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Subcontractor files response to Patriot 'What's Happening' lawsuit

One of the defendants in a lawsuit filed by a Kane County heating and cooling company filed court papers asserting that he should not have been included, that he would pursue criminal charges against the plaintiff, and seeks unstated relief from the court.

Alan Herra, owner of Jackson Alan Services in Elburn, was named in a lawsuit filed June 7 in Kane County by Patriot Heating and Cooling Services Inc. of Elburn and Geneva.

The lawsuit alleges that Kevin Ketchum and his Geneva-based Nexxus Publishing LLC uses deceptive practices by charging for advertising and posts on its "What's Happening" pages on Facebook without disclosing that information.

The lawsuit also alleges that Ketchum allowed a defamatory and disparaging post about Patriot – posted by Herra – to exist on the pages to promote Ketchum's paid customer, McNally’s Heating and Cooling Inc. in St. Charles.

The Patriot lawsuit asserted that Herra, a subcontractor of McNally’s, created a “What’s Happening” post on June 1 that claimed or conveyed that Patriot ran an illegal business; that it did not have licenses or bonding to run its business; failed to pay taxes; and allowed its home office to exist in a state of squalor, according to the lawsuit.

Herra wrote his own response and filed it in Kane County on June 21, declaring that he lacks sufficient knowledge on the claims and denies nearly every allegation.

But in his filing, Herra admits he put up the “What’s Happening” post.

The lawsuit had alleged that Ketchum pinned Herra’s post to the top of each “What’s Happening” page so that it was the first post every visitor to a page would see.

Herra’s court filing states that he has no affiliation with the “What’s Happening” pages, and lacks knowledge regarding co-defendant Ketchum’s refusal to unpin his post from the pages, and has no control over what is allowed to remain on the pages.

In his court filing, Herra admitted to a paragraph of the original complaint, which stated:

“Herra’s post conveyed an overall impression that Patriot ran and advertised an illegal business, that it lacked the necessary licenses and bonding to run its business, that it failed to pay appropriate taxes or rent and that it allowed its home office location to exist in a state of squalor," all of which is false, Patriot claims in the lawsuit. "Herra’s post further led the readers to associate Patriot’s [heating, ventilation and cooling] services and its wildly successful ‘$49 clean and check specials’ with such illegal and improper activities.”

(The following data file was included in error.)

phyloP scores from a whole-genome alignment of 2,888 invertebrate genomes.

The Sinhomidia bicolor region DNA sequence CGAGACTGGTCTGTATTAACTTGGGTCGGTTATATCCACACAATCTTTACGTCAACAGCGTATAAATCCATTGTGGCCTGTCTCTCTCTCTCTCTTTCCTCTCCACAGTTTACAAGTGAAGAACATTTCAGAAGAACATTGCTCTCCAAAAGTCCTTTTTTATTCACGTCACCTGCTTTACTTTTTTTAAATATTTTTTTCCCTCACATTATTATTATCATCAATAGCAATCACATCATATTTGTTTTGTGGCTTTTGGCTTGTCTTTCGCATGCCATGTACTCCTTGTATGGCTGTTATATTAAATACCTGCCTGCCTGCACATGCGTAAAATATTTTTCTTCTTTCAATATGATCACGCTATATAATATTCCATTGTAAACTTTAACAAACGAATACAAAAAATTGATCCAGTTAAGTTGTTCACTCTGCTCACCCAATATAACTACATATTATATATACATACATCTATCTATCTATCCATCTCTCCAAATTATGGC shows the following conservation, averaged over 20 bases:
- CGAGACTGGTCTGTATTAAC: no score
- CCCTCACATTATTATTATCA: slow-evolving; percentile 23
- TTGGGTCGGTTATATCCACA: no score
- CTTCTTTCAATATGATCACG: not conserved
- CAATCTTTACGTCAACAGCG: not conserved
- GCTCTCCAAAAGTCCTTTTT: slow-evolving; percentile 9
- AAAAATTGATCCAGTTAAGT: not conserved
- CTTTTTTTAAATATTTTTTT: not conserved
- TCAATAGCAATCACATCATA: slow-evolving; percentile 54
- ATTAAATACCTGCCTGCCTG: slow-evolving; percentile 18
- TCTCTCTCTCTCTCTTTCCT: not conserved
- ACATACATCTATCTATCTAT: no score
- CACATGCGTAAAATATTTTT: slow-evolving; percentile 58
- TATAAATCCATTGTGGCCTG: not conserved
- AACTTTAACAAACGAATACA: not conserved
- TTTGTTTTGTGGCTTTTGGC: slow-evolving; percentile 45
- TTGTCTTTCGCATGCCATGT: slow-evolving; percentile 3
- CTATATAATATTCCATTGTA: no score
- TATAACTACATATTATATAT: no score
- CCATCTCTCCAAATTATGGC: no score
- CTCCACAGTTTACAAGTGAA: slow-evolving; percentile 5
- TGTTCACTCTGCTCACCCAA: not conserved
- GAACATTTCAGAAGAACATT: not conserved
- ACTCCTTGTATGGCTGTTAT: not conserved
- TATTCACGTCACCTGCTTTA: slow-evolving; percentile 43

Herra said he made the post as a “consumer beware” to Patriot's prospective customers.

“Offering a $49 furnace cleaning and check, the goal of that is to get in there and say, ‘You need this or that’ and upsell,” Herra said. “It’s like a teaser to get in the door.”

Patriot attorney Joshua Feagans said Herra admits he was mad about Patriot’s $49 furnace specials and that Herra’s answer to that paragraph “admits liability to the whole endeavor.”

“That is why he is being sued,” Feagans said. “His post was written with a lot of guesswork and supposition, and his answer to the complaint confirms that.”

Feagans said there is nothing illegal about offering a special for cleaning and checking a furnace.

Another issue Herra included in exhibits attached to his response filing has to do with licenses for plumbers and plumbing contractors. According to state law, Herra said licensed plumbers must be working for a licensed plumbing contractor; or if not, the licensed plumber must be an officer of the corporation.

Herra’s exhibits include social media postings from the wife of Patriot owner William White, which state the company has a licensed plumber on staff with more than 15 years of experience.

According to an email from a spokeswoman for the Illinois Department of Public Health, Herra’s assessment of the law is correct. A licensed plumber can also register as a plumbing contractor and work on his or her own as a sole proprietor, and then legally enter into a contract with a company – such as a HVAC company – to do work for them, the spokeswoman’s email stated.

More information about plumbing regulations are available by visiting

Feagans said Patriot does not advertise plumbing services.

And regarding social media posts about tankless water heaters, “there is no information on who is going to install it,” Feagans said.

“We never said we were a licensed and bonded plumbing company,” Feagans said. “We never said that. That’s No. 1.”

Also included in Herra’s exhibits is a copy of his zoning complaint filed May 17, asserting that Patriot violated zoning laws by running a business from an area zoned agricultural, and that Patriot owner White removed a work truck and told a county inspector he would cease operations there.

But Feagans said his client did not violate zoning laws and that the complaint and Kane County’s inspection were inaccurate.

“I’ve looked at the zoning ordinance in Kane County,” Feagans said. “There is no law that says you cannot run a home office from a farm or rental property. I’ve contacted the zoning department. They messed up on that.”

Feagans said he would not file court papers in response to Herra.

“This does not require a response,” Feagans said of Herra’s filing. “He has no affirmative defense.”

Retired Kane County Judge Michael Colwell of the Geneva law firm of Meyers and Flowers is representing Ketchum and Nexxus. Colwell initially said he believed the case would be dismissed.

Both sides are to appear in court Sept. 26.

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